Fierce seas swept angler to his death

A SEA angler has told of the harrowing moments in which his friend was swept out to sea and drowned in a freak accident on a Suffolk beach.Paul Blyth watched helplessly as Lowestoft man Martyn Franklin, 41, shouted for help as he battled against fierce waves whipped up by a storm.

A SEA angler has told of the harrowing moments in which his friend was swept out to sea and drowned in a freak accident on a Suffolk beach.

Paul Blyth watched helplessly as Lowestoft man Martyn Franklin, 41, shouted for help as he battled against fierce waves whipped up by a storm.

Mr Blyth's distressing account of events was read out yesterday at an inquest into father-of-two Mr Franklin's death on November 1.

He told how Mr Franklin, a former lifeboat volunteer, was attempting to cross a gully on the beach at Kessingland when he was washed 15ft out to sea by a stream of fast-running water.


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“The water took Martyn's feet away and knocked him over. It was just like a chute and carried him into the sea,” said Mr Blyth in his statement read out at Lowestoft County Court.

“The next big wave completely engulfed him and the next time I saw him he was a further 15ft out to sea. As he came up, I heard him shout 'Paul, help me, help me'.

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“I was throwing my fishing gear down and running to the shoreline and shouted at him to get rid of his fishing box, which was over his shoulder. He was only in sight for a few seconds and then disappeared into the water. I saw his tackle box come back up to the surface, but I did not see Martyn again. It happened in a couple of seconds; the speed was unbelievable.”

The hearing was told how the pals met up at 6.35am at unemployed Mr Franklin's home in Milton Road East, Lowestoft, before setting out for a day's sea fishing at nearby Benacre sluice.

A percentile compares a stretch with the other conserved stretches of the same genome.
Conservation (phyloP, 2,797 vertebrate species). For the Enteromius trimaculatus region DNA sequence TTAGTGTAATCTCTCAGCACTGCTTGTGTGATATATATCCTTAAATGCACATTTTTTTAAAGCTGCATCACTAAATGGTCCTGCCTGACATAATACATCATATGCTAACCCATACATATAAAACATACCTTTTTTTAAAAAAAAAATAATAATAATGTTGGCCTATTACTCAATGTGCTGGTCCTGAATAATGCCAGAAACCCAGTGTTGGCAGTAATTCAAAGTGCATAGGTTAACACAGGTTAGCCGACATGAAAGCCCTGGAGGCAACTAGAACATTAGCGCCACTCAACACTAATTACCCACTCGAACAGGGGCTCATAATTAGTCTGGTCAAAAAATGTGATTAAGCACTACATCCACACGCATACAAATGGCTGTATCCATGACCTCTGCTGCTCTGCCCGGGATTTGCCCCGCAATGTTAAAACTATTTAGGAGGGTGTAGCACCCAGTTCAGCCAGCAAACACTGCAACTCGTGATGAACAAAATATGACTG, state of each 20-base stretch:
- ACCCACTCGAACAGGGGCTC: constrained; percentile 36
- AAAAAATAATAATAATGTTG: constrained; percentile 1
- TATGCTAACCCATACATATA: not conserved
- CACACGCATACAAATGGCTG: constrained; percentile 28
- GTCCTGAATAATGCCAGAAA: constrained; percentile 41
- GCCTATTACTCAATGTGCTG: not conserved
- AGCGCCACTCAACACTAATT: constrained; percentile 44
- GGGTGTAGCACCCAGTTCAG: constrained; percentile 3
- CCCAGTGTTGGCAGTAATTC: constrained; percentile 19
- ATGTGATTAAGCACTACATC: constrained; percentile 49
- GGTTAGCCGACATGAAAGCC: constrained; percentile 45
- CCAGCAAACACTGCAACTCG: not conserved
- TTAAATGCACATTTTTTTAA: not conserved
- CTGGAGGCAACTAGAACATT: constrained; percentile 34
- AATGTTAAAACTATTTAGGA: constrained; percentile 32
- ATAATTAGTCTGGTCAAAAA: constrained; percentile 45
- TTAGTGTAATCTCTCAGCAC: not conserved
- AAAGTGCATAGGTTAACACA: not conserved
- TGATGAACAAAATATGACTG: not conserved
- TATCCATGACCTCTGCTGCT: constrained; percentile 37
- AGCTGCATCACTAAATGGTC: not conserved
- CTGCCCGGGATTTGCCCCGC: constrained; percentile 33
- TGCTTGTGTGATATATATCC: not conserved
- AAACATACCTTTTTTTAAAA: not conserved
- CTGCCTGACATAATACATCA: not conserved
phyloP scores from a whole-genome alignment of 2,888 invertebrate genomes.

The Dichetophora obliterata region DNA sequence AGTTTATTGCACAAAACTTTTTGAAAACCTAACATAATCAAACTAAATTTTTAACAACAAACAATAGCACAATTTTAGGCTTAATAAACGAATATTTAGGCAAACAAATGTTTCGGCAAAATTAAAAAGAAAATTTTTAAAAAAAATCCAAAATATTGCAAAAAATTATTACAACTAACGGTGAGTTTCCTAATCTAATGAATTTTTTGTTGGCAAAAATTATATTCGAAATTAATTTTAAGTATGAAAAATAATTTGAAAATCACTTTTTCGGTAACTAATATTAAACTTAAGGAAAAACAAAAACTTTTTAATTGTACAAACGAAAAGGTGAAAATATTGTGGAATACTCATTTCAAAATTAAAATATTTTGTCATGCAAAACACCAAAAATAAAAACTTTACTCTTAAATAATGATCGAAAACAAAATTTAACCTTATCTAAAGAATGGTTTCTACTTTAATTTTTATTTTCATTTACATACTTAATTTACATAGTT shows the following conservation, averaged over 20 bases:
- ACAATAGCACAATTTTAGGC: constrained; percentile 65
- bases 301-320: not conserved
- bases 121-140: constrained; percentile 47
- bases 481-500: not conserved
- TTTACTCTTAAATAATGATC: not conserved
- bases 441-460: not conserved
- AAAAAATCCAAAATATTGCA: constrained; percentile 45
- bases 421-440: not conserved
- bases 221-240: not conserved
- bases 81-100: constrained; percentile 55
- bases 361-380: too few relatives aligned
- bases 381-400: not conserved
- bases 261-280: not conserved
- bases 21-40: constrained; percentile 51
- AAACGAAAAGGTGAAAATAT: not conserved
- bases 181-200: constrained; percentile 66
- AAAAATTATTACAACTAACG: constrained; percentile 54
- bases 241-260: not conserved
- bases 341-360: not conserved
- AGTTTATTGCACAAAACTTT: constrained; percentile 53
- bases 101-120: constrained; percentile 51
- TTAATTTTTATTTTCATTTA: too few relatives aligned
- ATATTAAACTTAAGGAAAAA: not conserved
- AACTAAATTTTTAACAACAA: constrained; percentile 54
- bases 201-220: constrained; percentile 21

They parked at Kessingland and set out on a walk along the beach to their final destination. By then 15ft waves swelled by a combination of high tides and strong winds were causing havoc and a large pool of water had been created on the beach.

Mr Blyth, who was wearing Wellington boots, decided to wade through the standing water towards Benacre, but Mr Franklin's footwear was less protective so he decided to walk over the gully (a channel cut by running water).

At that point a wave crashed onto the beach and the water ran back towards the sea, through the gully where Mr Franklin was standing.

A major rescue operation was launched, but Mr Franklin's body was not found until November 9 by a fishing trawler, off the Dunwich coast in Suffolk.

Suffolk coroner Dr Peter Dean reassured Mr Blyth there was nothing he could have done to save his friend. He said a post-mortem examination confirmed Mr Franklin had drowned and he recorded a verdict of accidental death.

He added: “This clearly was a tragic accident where, literally, one or two seconds either side would have altered the outcome.

“This was a freak outcome in every respect. Mr Franklin couldn't have expected the water to appear as it did as he walked across the gully. Given the rush of water, there was very little anybody could have done for Mr Franklin at that particular time.”

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